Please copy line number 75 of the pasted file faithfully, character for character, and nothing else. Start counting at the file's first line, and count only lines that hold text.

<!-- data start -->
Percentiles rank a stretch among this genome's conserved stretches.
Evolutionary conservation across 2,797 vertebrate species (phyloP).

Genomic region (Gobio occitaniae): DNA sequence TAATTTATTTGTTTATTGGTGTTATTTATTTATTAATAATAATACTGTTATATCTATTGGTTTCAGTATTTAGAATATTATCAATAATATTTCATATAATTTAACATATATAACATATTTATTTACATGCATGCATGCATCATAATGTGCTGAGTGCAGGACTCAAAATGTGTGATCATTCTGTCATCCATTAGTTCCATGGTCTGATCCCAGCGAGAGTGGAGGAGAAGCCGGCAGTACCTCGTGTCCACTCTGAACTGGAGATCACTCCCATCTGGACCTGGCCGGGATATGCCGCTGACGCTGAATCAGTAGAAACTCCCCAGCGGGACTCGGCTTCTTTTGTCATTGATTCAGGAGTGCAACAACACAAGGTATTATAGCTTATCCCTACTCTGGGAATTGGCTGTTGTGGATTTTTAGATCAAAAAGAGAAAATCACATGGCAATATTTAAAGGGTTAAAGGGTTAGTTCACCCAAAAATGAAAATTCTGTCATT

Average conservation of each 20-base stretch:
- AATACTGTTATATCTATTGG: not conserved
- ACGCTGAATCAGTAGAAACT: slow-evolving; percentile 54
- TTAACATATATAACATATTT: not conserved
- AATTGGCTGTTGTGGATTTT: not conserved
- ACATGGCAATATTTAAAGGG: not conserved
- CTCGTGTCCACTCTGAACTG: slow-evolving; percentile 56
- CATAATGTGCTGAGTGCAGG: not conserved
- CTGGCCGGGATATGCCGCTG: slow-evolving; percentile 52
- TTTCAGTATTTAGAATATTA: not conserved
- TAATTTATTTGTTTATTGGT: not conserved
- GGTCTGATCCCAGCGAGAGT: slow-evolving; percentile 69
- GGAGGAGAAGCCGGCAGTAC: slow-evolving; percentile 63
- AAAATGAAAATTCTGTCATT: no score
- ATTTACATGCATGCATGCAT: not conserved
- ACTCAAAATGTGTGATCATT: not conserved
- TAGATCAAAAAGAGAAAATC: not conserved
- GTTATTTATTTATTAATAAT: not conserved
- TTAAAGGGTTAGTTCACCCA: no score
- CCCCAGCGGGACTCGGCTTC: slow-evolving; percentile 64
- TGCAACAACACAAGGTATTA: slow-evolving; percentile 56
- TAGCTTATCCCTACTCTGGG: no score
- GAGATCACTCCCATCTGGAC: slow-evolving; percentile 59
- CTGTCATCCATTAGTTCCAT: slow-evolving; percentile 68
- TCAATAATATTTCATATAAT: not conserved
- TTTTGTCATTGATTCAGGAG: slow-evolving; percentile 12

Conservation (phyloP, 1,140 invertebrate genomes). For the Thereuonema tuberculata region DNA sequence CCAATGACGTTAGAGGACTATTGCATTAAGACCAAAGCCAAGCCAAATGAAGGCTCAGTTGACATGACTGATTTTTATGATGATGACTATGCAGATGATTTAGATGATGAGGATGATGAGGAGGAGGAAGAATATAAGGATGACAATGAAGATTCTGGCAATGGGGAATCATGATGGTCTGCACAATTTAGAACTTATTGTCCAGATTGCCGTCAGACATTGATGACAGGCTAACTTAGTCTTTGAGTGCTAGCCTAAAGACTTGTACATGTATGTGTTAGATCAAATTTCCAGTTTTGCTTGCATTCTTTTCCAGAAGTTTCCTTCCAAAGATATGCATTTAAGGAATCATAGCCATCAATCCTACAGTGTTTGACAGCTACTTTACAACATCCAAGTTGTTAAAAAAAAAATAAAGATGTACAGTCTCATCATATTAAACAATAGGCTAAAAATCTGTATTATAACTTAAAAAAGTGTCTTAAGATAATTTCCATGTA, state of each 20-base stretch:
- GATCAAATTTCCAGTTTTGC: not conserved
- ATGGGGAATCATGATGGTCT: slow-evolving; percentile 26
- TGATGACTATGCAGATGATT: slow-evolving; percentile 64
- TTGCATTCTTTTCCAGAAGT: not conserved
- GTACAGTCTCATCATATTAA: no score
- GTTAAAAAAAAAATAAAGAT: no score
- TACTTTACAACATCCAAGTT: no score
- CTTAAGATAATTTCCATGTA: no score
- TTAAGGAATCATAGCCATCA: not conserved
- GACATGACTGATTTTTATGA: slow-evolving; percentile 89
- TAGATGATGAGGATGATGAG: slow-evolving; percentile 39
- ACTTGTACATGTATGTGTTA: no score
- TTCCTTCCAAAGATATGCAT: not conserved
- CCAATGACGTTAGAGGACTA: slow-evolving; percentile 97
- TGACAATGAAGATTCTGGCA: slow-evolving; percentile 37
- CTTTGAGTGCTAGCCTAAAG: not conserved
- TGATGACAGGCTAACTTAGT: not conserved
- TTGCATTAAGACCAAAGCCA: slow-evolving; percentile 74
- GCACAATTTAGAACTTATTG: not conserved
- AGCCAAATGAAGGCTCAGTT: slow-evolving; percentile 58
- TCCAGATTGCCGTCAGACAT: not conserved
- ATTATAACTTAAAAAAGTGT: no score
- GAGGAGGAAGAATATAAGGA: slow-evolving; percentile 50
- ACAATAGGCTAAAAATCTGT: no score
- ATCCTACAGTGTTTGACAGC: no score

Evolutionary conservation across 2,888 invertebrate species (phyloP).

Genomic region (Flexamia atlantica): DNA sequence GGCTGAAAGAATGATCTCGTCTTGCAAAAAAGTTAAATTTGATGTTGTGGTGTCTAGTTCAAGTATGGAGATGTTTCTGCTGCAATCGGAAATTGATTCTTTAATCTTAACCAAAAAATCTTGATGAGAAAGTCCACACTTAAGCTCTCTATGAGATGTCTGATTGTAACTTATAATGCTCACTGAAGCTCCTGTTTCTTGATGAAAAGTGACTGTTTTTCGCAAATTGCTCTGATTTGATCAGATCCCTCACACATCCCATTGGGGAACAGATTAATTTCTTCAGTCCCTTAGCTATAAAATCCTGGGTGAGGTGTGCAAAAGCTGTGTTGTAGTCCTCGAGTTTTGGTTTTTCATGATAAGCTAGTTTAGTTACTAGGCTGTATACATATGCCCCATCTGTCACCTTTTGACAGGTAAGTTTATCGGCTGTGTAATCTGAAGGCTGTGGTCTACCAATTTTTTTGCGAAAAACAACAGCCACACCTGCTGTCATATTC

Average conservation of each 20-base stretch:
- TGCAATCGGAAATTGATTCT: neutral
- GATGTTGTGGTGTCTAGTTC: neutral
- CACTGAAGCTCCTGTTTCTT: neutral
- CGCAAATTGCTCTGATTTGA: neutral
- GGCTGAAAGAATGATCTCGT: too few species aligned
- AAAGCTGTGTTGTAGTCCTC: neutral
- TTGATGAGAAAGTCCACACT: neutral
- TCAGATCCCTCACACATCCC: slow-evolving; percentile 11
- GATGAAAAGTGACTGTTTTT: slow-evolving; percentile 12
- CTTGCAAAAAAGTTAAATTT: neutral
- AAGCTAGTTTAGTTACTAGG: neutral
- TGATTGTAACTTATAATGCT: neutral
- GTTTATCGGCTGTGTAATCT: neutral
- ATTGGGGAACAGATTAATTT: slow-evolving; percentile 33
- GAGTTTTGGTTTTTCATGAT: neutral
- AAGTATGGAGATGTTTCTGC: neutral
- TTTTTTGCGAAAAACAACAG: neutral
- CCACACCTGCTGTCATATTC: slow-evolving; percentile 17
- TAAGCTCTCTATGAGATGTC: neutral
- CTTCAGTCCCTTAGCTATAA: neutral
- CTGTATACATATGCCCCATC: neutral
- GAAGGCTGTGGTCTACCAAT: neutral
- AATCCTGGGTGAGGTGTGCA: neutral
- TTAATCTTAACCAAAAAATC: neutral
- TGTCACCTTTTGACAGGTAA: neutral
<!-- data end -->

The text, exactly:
- TTTTTTGCGAAAAACAACAG: neutral